There is no hotter topic in education at the moment than postgraduates. Traditionally, the level of tuition fees for postgraduate courses has tracked that of the undergraduates—but while the tripling of undergrad fees will have no real effect on them because of the repayment system, it comes down full force upon postgraduates, who (excepting teaching and nursing) are stuck with paying up front or taking out astronomical commercial loans.
It’s only in the past couple of months, with a new and ‘urgent’ HEC review being announced (to report in June), that the squeezed postgrad sector is getting the attention it deserves.
In a piece in the Guardian in February, Don Nutbeam, Southampton’s Vice-Chancellor, called for the UK to emulate the Australian system of postgraduate loans administered under that country’s Higher Education Loans Programme (HELP). The Australian system is straightforward: once a student has used up his entitlement to undergraduate loans, whatever that might be, he is then able to draw on the postgraduate fund at any time during his life, including when coming back to study after a period in the workforce.
A call for evidence for the new review invites comparisons with overseas systems.
Though many will ask where all the money will come from, and many more will point out that Australia has not been hit as hard by the recession as the northern hemisphere, if the loan system works for undergraduates, why should it not work for the small additional number of postgraduates too? Australia has seen a rise in participation of 12% from 2005 to 2010 because of this scheme.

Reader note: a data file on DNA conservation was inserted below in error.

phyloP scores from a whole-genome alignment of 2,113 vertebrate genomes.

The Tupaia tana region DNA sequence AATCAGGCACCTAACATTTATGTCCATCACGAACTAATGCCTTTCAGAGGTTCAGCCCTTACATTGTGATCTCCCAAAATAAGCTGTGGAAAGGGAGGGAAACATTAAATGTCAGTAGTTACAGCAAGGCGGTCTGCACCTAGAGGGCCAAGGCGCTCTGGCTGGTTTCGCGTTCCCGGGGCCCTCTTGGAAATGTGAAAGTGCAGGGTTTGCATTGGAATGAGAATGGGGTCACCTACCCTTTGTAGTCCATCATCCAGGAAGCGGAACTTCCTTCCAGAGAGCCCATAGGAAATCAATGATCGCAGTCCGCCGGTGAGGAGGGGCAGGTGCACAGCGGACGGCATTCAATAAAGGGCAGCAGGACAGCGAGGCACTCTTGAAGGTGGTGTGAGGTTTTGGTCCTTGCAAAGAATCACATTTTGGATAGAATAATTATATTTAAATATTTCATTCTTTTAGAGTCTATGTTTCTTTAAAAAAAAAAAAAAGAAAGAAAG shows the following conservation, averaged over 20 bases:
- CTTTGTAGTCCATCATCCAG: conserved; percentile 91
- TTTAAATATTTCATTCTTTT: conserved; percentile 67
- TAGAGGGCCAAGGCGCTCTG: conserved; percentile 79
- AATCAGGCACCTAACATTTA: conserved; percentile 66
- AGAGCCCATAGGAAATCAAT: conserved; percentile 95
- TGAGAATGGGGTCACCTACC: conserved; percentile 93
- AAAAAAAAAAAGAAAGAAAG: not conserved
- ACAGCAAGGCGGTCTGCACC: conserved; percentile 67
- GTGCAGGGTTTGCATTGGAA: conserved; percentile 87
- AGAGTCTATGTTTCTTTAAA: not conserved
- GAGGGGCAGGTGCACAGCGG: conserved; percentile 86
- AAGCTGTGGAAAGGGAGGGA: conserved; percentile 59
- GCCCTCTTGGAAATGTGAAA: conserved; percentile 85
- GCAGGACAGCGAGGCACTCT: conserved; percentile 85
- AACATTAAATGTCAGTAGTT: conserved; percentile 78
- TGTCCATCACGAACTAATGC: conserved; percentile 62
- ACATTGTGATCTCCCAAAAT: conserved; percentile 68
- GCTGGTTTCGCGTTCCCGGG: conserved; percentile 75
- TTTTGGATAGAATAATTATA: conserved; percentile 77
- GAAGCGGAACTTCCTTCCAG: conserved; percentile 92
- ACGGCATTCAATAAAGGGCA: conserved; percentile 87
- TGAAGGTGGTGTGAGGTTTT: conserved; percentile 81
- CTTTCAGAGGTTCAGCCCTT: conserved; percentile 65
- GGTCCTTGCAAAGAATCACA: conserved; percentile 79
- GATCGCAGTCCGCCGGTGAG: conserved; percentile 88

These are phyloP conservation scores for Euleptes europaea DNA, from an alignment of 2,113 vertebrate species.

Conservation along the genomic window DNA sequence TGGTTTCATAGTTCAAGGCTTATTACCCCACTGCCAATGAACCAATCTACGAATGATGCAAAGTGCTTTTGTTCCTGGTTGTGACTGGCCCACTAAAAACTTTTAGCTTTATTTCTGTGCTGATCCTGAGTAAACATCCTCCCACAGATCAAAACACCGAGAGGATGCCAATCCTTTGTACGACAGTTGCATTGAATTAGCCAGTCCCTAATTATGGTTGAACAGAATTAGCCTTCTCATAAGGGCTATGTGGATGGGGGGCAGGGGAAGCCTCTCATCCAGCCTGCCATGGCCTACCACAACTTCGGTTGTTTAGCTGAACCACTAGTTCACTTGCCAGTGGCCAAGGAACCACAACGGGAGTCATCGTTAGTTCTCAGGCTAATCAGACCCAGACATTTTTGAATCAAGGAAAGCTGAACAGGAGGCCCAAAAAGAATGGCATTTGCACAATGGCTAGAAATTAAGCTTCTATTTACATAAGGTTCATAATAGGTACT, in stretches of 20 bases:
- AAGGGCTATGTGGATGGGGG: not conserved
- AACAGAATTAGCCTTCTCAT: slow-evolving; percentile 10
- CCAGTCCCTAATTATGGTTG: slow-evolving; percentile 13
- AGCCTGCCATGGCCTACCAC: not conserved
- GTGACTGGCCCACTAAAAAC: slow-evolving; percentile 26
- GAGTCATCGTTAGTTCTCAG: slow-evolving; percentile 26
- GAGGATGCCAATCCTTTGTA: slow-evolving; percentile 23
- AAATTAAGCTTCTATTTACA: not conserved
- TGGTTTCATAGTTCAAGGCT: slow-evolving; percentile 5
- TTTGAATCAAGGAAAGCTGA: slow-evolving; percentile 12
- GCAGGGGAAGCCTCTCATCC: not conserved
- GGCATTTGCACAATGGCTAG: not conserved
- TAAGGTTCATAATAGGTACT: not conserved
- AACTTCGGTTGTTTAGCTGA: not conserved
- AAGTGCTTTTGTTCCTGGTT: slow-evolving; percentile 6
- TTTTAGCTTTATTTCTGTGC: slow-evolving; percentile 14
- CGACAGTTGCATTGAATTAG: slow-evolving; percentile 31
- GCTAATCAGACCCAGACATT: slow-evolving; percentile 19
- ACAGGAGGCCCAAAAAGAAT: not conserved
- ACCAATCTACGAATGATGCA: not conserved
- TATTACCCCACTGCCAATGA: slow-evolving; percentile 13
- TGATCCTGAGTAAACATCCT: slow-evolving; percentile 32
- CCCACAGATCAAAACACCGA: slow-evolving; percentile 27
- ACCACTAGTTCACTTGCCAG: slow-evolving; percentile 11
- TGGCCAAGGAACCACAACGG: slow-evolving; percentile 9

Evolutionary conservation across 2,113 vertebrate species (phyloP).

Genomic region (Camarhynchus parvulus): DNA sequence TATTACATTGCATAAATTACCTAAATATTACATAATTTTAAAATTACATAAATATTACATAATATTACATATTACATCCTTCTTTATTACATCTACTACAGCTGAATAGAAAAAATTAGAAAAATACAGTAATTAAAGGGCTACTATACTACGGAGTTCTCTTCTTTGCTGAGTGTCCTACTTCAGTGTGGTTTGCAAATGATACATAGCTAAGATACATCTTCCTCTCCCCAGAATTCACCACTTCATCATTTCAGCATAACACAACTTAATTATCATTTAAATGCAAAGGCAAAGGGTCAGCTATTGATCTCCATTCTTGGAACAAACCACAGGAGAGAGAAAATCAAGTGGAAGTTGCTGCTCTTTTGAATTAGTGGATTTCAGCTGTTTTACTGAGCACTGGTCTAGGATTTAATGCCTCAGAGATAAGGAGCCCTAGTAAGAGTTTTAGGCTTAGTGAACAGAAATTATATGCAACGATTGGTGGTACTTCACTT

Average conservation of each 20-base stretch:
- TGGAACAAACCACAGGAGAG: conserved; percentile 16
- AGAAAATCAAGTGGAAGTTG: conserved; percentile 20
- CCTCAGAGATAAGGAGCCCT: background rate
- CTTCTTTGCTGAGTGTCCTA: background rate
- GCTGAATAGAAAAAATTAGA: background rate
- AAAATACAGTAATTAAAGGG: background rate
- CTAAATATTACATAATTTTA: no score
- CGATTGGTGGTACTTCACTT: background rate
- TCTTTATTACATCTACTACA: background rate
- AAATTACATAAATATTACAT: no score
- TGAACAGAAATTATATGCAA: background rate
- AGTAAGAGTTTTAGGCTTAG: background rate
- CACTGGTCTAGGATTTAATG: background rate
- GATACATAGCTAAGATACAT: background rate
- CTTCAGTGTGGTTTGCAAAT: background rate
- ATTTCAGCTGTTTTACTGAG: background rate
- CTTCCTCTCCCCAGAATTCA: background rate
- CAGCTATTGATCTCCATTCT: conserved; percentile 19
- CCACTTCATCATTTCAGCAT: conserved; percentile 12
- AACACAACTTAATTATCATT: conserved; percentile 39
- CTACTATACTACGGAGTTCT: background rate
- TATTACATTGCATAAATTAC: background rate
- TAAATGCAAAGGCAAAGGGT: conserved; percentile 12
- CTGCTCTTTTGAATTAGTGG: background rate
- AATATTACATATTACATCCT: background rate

The UK’s postgraduate sector, by contrast, is only growing because of the number of rich international students who are able to pay for it—an increase of 155% (that’s 255% raw) from 1997 to 2009 has largely fuelled the UK’s overall 36% expansion over that time period.
Sir Adrian Smith’s 2010 review, One Step Beyond, concluded that postgrads’ skills were critical for the knowledge economy. However, a little thing called the Browne review sort of overshadowed this, making only a couple of passing mentions to those who would lose out most from its recommendations. As postgrad places at British universities move out of the reach of British students, and into the hands of those well-off international students who can afford it, we are training other countries’ knowledge economies at the expense of our own.
For their part, some British postgraduates these days are targeting the Netherlands, Germany, Sweden and elsewhere in Europe where the usual cost is anywhere between free and £3,000; but just as many are simply opting to go straight into the world of work, especially as work experience becomes more and more valued by cautious employers. Despite the fact that a fair few courses are taught in English, many who would otherwise have gone to Europe have no language skills for practical purposes such as finding accommodation.
Nutbeam’s show of commitment to postgraduate study is good news for the University—as a research-led institution, our reputation depends on attracting undergrads into further study here in Southampton.